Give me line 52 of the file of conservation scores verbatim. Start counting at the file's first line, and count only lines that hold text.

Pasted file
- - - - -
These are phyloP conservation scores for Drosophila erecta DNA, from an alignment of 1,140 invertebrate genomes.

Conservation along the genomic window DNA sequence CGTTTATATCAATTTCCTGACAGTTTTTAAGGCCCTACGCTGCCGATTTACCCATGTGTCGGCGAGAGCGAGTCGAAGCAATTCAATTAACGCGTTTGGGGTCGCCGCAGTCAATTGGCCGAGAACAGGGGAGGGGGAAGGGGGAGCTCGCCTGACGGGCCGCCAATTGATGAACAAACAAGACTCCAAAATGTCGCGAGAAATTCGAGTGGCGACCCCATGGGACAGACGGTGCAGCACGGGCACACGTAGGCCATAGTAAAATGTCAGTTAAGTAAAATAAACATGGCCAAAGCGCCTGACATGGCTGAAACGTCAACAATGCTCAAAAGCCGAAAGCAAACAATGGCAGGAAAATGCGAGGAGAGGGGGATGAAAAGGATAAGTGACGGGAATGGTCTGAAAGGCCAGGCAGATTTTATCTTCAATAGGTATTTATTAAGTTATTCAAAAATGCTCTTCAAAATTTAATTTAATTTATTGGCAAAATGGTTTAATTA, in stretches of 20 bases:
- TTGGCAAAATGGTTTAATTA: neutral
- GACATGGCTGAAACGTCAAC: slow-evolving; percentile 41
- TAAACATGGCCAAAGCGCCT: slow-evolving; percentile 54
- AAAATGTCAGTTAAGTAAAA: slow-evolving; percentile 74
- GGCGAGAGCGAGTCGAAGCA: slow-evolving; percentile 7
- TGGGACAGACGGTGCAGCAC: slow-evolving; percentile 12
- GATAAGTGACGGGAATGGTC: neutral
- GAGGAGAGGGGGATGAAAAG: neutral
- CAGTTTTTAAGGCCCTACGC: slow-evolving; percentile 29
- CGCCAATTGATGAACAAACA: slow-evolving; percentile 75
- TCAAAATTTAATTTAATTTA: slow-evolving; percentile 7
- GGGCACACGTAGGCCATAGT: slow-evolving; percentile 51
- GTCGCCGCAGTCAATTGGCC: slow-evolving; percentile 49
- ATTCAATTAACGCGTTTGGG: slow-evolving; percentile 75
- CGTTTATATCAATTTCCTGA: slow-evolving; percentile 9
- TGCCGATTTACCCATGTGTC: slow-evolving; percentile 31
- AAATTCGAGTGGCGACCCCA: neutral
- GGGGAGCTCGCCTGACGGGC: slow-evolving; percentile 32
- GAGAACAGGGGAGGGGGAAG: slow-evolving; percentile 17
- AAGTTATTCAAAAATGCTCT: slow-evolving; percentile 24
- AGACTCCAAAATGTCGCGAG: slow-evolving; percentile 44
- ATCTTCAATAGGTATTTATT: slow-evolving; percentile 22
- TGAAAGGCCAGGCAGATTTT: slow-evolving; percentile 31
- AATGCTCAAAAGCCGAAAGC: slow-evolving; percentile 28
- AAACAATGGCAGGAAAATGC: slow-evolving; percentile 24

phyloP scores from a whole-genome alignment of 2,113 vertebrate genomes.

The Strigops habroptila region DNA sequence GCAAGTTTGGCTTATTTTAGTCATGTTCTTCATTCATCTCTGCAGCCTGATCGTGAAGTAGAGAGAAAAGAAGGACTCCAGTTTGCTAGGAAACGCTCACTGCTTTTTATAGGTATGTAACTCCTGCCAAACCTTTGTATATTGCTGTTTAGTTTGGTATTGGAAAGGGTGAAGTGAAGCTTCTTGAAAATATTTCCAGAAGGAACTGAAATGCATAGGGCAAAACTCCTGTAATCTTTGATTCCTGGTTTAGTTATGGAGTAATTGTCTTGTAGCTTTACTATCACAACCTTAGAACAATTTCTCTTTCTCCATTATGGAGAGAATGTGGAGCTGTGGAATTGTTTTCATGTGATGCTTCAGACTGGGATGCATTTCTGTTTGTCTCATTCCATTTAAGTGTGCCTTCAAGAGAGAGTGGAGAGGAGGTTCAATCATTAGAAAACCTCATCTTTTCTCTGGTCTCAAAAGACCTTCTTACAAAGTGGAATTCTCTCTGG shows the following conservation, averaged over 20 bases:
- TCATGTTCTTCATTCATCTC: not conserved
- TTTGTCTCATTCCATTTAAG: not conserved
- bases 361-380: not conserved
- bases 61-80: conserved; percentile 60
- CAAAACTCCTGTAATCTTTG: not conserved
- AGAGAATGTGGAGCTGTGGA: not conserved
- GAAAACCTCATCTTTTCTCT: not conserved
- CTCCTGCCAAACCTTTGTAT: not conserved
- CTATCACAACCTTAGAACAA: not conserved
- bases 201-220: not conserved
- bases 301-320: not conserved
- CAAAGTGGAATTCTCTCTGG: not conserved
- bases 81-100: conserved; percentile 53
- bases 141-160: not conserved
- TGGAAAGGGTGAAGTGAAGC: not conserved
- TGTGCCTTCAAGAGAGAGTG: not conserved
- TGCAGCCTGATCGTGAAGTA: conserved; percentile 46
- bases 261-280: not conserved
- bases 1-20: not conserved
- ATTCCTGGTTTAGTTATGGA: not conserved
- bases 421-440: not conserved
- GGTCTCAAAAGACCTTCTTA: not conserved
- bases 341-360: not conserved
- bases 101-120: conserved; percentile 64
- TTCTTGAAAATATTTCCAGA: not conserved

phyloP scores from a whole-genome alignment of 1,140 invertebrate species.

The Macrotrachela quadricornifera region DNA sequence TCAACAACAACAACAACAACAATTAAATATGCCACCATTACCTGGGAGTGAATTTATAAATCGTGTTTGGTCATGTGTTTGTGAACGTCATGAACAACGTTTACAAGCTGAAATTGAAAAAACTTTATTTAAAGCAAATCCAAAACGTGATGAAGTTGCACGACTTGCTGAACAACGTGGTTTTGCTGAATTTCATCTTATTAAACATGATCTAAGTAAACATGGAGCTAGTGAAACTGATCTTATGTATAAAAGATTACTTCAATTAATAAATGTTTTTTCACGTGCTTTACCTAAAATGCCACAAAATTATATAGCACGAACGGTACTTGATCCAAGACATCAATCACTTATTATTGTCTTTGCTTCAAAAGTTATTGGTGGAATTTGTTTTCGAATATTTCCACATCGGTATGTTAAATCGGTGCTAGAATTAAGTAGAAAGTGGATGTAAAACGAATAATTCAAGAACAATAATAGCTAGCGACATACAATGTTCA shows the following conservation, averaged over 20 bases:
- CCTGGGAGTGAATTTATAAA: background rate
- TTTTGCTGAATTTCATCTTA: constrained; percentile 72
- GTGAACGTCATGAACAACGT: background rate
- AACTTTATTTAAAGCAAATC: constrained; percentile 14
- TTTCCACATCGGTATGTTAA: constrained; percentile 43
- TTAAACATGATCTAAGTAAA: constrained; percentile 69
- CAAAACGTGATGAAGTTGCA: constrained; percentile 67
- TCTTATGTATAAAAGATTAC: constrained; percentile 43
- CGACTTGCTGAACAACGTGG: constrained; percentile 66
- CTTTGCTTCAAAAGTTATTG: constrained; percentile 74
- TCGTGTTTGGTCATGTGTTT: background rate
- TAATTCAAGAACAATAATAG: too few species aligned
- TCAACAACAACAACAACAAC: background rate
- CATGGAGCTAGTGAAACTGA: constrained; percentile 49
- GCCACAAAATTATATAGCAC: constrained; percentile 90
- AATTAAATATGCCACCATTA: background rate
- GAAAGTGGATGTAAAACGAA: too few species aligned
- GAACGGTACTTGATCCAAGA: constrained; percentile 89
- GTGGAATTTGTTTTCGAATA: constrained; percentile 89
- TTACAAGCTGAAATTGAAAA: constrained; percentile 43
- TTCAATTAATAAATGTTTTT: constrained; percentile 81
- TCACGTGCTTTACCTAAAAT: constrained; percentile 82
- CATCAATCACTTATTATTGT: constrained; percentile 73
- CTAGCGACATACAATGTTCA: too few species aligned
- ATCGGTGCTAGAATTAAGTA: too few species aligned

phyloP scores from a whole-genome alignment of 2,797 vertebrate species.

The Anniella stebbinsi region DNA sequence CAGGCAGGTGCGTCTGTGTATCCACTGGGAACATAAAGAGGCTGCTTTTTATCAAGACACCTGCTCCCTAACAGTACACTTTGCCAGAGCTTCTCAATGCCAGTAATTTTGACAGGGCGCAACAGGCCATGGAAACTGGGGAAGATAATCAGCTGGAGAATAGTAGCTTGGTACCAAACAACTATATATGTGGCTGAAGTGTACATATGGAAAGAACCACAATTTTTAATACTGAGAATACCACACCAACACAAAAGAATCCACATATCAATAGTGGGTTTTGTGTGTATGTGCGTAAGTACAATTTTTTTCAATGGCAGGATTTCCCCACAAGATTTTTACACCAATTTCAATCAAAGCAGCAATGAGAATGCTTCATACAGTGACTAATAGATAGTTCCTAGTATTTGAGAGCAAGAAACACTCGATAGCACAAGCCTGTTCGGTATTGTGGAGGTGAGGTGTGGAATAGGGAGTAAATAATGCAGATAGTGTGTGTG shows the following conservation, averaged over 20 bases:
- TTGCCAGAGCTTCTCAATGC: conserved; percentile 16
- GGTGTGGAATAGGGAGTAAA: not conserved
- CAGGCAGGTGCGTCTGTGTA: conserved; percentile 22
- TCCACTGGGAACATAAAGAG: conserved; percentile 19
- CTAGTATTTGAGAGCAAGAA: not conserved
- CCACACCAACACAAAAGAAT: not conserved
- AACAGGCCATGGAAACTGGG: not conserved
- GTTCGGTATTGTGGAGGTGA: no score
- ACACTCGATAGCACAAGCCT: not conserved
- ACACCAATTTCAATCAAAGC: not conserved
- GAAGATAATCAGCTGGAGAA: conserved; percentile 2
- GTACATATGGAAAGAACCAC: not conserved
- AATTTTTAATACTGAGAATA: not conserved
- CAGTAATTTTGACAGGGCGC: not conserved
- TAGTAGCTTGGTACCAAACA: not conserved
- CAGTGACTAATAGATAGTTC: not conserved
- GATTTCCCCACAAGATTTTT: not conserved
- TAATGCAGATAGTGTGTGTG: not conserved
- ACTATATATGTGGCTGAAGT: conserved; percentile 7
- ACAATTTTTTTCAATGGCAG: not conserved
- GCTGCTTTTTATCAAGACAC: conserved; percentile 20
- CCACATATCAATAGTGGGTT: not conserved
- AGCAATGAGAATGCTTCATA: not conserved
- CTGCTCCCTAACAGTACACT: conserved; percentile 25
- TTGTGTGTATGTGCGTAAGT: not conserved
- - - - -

- bases 341-360: not conserved